“On Derby Day,” Davis continues, “Riva came to the paddock and he was giving me the vibe. When we started tacking him up he knows what he is supposed to do, and what he is going to do. He don’t break out in a nervous sweat like others do. Just taking his time. Just taking his time.”
As jockey Turcotte climbed aboard Riva Ridge, Davis mounted a stable pony to escort them out to the track for the post parade and the singing of “My Old Kentucky Home.” Davis says he was the only one “breaking out.”
“I was trying to tell Ronnie how nervous I was, but I couldn’t bring it out, because sometimes I stutter and can’t bring my words out,” Davis remembers. “All the way to the gate I try to tell Ronnie I have butterflies in my stomach. ‘Bu-bu-bu …’ – I couldn’t say it. Finally we get to the gate and Riva is just about to load in and I still can’t say it, and Ronnie says, ‘Spit it out!’ And I say, ‘Butterflies!’ ”
Riva Ridge led all the way to take the Derby handsomely.
Things weren’t as simple the next year with Secretariat, who came to the 99th Run for the Roses as the most celebrated horse in decades, with a huge national and international audience following the colt’s ever move. To make matters more tense, Secretariat had run third in his final Derby prep in New York, and many wondered if Secretariat was really all he was cracked up to be. Whether, in particular, the son of Bold Ruler could handle the 1 1/4 miles Derby distance.
At Churchill Downs, Davis and Sweat kept a round-the-clock watch on Secretariat in the days leading up to the Derby. As the press and the public pressed closer, kept the curious at bay, and never left their horse’s side. A painful abscess had been discovered in Secretariat’s mouth. That’s a common ailment, and reliably treated with familiar remedies. But with every antenna tuned to the Big Red horse, the Laurin stable kept the news to themselves. The abscess healed and Secretariat began training like his old self again.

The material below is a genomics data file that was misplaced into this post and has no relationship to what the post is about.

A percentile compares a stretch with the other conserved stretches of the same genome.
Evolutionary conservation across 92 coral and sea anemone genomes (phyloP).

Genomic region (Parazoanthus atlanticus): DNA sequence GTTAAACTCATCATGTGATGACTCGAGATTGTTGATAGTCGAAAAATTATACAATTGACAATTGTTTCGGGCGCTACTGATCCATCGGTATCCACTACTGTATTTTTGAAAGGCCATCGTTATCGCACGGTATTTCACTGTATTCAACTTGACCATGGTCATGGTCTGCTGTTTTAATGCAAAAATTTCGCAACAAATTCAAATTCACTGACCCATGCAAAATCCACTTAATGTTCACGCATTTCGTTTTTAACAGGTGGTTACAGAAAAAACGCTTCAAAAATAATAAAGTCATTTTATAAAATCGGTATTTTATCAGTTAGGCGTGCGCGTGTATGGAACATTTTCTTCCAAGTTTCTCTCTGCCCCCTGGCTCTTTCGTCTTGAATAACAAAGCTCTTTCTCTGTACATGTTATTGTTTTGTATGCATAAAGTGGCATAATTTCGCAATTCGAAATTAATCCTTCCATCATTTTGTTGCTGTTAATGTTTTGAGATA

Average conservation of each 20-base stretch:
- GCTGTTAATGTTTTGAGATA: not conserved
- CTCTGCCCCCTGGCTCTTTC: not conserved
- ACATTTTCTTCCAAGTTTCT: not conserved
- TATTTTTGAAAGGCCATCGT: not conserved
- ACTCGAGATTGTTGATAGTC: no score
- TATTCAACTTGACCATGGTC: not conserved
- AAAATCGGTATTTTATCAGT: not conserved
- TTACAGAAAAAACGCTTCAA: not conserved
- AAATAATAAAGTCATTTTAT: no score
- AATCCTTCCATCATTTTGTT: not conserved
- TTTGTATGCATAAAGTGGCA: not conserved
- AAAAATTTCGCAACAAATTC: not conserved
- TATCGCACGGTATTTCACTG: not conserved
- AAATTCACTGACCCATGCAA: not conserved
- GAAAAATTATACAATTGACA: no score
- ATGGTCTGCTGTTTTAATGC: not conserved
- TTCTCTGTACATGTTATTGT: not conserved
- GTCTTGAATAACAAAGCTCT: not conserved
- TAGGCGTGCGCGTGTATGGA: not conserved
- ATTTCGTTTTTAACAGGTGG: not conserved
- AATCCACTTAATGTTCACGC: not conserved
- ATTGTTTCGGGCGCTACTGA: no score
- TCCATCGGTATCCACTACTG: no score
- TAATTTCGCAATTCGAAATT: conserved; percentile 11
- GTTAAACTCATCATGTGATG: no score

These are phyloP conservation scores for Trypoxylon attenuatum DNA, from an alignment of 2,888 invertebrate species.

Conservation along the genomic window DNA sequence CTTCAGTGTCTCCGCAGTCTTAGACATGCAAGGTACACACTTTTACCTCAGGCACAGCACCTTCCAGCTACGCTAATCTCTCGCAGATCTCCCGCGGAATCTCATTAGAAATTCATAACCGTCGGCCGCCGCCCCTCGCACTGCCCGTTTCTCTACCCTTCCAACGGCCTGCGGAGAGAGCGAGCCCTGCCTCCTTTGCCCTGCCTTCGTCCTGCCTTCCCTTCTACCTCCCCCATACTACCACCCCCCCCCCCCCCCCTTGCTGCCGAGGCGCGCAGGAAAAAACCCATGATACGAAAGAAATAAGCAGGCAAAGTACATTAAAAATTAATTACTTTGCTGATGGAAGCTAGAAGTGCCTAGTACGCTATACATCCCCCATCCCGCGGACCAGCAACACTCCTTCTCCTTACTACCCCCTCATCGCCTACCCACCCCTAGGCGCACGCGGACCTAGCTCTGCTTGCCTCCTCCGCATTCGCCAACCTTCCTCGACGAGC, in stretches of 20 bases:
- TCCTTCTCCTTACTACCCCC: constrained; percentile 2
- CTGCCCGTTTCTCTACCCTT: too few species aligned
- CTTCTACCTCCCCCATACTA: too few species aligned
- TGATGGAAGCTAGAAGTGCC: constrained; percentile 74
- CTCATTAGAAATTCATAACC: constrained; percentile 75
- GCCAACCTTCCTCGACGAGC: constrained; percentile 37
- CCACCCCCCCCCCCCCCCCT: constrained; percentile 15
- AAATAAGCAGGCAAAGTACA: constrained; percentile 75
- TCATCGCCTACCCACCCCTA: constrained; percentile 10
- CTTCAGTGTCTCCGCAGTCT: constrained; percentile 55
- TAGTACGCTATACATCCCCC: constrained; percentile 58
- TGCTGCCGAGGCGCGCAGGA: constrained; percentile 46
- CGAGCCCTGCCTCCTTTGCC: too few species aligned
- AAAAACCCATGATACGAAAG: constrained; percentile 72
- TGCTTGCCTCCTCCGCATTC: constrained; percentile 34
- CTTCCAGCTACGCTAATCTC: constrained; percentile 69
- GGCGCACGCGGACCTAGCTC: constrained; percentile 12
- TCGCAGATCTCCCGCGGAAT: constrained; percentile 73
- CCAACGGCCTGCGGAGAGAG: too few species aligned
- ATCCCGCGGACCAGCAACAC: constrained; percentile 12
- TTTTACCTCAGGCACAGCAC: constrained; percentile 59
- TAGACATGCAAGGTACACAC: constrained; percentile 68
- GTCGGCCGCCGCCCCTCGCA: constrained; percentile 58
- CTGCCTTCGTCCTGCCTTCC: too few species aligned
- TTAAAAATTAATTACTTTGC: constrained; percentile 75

“I am going to say this,” says Davis, taking a deep breath. “Secretariat give me a better vibe than even Riva did. He showed me how much hold to take of him. Do this (Davis demonstrates, holding his hands and imaginary reins at just the right place) and he just glide, like you was in a ski boat. So I just give him his head and he just galloped on out. Like I tell everybody, I wasn’t the pilot, I was the co-pilot.”
“He give me a vibe,” Davis adds. “Like your kid is talking to you – but it was a stronger vibe, like, ‘Hey, man, I’m the man, you just along for the ride.”
Davis recalls a famous bit of video shot by the Canadian Broadcasting Company at Woodbine Racecourse, in Toronto. It’s taken the morning before Secretariat would run in (and win) the Canadian International – his final career start. It’s gray and misty and still not daylight as the camera follows horse and rider through the mists.
“You watch the video in Canada,” says Davis. “I start to pull him up and he shakes his head – ‘I’m not done yet!’
“I say ‘Easy Boy,’ and then he calms down.”
Of course, Davis has ridden a zillion horses besides Secretariat, but the exercise rider understands why he is famous for just one. And he remembers everything from the first day Secretariat arrived at Laurin’s stable.